> IPsec SA as if it were a media connection.
> 1. Use Cases
> When I reviewed this document back in 2007, I was sort of
> lukewarm on it. The authors list some use cases, but I don't
> find them that convincing:
>    o  Sharing media using a framework developed by Digital Living
>       Network Alliance (DLNA) or similar protocols over VPN between two
>       user devices.
>    o  Remote desktop applications over VPN initiated by SIP call.  As an
>       additional function of click-to-call, a customer service agent can
>       access a customer's PC remotely to troubleshoot the problem while
>       talking with the customer over the phone.
>    o  Accessing and controlling medical equipment (medical robotics)
>       remotely to monitor the elderly in a rural area (remote care
>       services).
>    o  Local area network (LAN)-based gaming protocol based on peer-to-
>       peer rather than via a gaming server.
> My skepticism is that setting up a VPN for applications like this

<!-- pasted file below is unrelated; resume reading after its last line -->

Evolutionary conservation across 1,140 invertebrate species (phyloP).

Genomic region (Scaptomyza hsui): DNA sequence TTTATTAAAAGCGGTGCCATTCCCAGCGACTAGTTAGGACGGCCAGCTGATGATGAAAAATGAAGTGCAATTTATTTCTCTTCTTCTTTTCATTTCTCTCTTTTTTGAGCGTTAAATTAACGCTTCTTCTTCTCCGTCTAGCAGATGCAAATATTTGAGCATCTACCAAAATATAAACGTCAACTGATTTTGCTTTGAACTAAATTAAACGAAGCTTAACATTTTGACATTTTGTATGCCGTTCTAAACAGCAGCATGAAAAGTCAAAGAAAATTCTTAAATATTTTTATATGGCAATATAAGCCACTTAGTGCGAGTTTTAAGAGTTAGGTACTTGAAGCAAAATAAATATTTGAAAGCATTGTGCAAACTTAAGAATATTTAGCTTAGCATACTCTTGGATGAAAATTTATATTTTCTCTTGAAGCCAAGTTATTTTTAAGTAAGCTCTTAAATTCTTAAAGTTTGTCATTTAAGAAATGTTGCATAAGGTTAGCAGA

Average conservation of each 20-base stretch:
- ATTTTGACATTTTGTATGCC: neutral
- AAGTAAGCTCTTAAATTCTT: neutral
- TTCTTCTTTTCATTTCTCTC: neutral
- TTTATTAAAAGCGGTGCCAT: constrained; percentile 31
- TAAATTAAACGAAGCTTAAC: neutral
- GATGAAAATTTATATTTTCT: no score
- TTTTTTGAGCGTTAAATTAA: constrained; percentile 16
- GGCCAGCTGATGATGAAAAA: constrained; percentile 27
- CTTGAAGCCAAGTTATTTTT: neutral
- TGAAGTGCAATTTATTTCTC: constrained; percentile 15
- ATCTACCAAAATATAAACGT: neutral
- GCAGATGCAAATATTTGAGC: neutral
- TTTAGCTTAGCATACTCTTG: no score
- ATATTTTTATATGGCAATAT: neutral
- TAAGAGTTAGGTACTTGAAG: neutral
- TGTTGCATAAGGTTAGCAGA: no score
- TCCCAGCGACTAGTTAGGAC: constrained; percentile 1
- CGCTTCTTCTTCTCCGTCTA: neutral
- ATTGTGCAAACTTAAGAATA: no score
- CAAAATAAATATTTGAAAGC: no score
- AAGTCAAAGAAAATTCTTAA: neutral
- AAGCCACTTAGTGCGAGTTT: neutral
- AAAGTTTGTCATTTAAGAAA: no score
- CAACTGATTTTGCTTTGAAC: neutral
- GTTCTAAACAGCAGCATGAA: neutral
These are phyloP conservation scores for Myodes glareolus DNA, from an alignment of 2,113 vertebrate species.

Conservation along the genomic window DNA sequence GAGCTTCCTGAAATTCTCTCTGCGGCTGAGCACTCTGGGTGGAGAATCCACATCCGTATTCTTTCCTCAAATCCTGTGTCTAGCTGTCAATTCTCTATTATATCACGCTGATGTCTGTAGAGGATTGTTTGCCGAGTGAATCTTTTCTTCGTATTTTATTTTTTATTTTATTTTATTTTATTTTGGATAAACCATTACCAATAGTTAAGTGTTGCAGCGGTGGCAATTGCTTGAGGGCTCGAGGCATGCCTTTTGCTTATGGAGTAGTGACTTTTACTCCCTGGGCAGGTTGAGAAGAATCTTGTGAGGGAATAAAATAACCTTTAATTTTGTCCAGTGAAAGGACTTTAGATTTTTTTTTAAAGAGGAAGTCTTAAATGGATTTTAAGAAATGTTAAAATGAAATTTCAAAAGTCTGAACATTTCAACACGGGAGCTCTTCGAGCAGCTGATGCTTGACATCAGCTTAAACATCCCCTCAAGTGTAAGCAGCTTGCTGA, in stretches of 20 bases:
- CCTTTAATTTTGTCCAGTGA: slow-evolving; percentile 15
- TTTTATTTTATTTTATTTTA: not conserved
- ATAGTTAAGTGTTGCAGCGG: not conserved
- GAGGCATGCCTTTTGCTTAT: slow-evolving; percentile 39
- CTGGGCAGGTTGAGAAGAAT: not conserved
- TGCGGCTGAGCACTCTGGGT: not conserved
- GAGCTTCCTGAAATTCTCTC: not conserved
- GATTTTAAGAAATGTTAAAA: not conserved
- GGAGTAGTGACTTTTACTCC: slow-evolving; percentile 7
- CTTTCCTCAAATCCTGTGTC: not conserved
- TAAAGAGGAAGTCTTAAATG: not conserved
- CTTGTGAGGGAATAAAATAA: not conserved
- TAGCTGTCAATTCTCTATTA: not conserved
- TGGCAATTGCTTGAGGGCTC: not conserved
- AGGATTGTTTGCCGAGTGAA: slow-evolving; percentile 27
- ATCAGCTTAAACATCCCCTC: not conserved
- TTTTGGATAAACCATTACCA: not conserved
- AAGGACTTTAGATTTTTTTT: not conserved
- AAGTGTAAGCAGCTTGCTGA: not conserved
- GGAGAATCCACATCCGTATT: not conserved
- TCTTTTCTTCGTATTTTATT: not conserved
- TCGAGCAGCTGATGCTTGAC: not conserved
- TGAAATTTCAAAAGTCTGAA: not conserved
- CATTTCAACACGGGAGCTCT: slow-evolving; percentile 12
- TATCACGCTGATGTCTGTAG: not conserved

> seems like overkill. VPNs have a bunch of ancillary security
> implications that aren't really necessary for these applications.
> It's important to remember that IPsec provides not only a network
> connectivity function but also a firewalling function.  (RFC 4301 S 2.1),
> and I worry that we're confusing these two to some extent. Consider
> the last case, the gaming system. In this case, we don't want to
> open a generic VPN connection, we want to open a connection directly
> to the gaming up. Why is IPsec a good mechanism here? The
> other examples seem to raise the same issue.

Actually, joining the same local network makes DLNA perform very

  We are particularly focusing on LAN-based applications
so that it is not necessarily an overkilling to set up VPN for those
applications. For example, DLNA is used to share private contents
inside the LAN but it doesn't have sufficient security mechanisms
for the use over the Internet. So we think VPN is a simple solution